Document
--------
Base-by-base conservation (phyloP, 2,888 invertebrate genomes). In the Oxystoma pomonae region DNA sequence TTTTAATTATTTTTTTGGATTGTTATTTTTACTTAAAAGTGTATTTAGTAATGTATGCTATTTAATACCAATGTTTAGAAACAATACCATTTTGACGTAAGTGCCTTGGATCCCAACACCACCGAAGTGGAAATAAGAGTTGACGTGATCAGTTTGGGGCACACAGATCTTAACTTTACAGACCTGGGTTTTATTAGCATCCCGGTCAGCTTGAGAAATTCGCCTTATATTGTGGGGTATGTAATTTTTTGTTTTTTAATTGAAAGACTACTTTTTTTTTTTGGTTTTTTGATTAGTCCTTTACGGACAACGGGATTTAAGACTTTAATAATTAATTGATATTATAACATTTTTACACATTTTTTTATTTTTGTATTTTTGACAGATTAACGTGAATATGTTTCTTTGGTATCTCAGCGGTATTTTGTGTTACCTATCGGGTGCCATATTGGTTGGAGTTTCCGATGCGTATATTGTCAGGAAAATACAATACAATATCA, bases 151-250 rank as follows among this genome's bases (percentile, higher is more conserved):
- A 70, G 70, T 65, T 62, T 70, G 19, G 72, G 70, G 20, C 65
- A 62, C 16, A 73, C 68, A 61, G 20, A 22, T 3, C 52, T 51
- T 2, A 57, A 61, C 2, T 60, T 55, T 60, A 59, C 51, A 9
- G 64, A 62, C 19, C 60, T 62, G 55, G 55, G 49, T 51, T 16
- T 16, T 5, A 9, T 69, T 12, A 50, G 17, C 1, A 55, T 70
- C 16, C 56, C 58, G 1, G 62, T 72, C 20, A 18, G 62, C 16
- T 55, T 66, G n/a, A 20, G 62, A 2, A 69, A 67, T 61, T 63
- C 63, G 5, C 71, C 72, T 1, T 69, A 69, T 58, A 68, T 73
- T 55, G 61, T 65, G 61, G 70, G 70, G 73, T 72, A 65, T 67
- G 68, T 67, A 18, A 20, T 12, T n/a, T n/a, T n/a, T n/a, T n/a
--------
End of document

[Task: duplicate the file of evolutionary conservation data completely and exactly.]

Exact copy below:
Base-by-base conservation (phyloP, 2,888 invertebrate genomes). In the Oxystoma pomonae region DNA sequence TTTTAATTATTTTTTTGGATTGTTATTTTTACTTAAAAGTGTATTTAGTAATGTATGCTATTTAATACCAATGTTTAGAAACAATACCATTTTGACGTAAGTGCCTTGGATCCCAACACCACCGAAGTGGAAATAAGAGTTGACGTGATCAGTTTGGGGCACACAGATCTTAACTTTACAGACCTGGGTTTTATTAGCATCCCGGTCAGCTTGAGAAATTCGCCTTATATTGTGGGGTATGTAATTTTTTGTTTTTTAATTGAAAGACTACTTTTTTTTTTTGGTTTTTTGATTAGTCCTTTACGGACAACGGGATTTAAGACTTTAATAATTAATTGATATTATAACATTTTTACACATTTTTTTATTTTTGTATTTTTGACAGATTAACGTGAATATGTTTCTTTGGTATCTCAGCGGTATTTTGTGTTACCTATCGGGTGCCATATTGGTTGGAGTTTCCGATGCGTATATTGTCAGGAAAATACAATACAATATCA, bases 151-250 rank as follows among this genome's bases (percentile, higher is more conserved):
- A 70, G 70, T 65, T 62, T 70, G 19, G 72, G 70, G 20, C 65
- A 62, C 16, A 73, C 68, A 61, G 20, A 22, T 3, C 52, T 51
- T 2, A 57, A 61, C 2, T 60, T 55, T 60, A 59, C 51, A 9
- G 64, A 62, C 19, C 60, T 62, G 55, G 55, G 49, T 51, T 16
- T 16, T 5, A 9, T 69, T 12, A 50, G 17, C 1, A 55, T 70
- C 16, C 56, C 58, G 1, G 62, T 72, C 20, A 18, G 62, C 16
- T 55, T 66, G n/a, A 20, G 62, A 2, A 69, A 67, T 61, T 63
- C 63, G 5, C 71, C 72, T 1, T 69, A 69, T 58, A 68, T 73
- T 55, G 61, T 65, G 61, G 70, G 70, G 73, T 72, A 65, T 67
- G 68, T 67, A 18, A 20, T 12, T n/a, T n/a, T n/a, T n/a, T n/a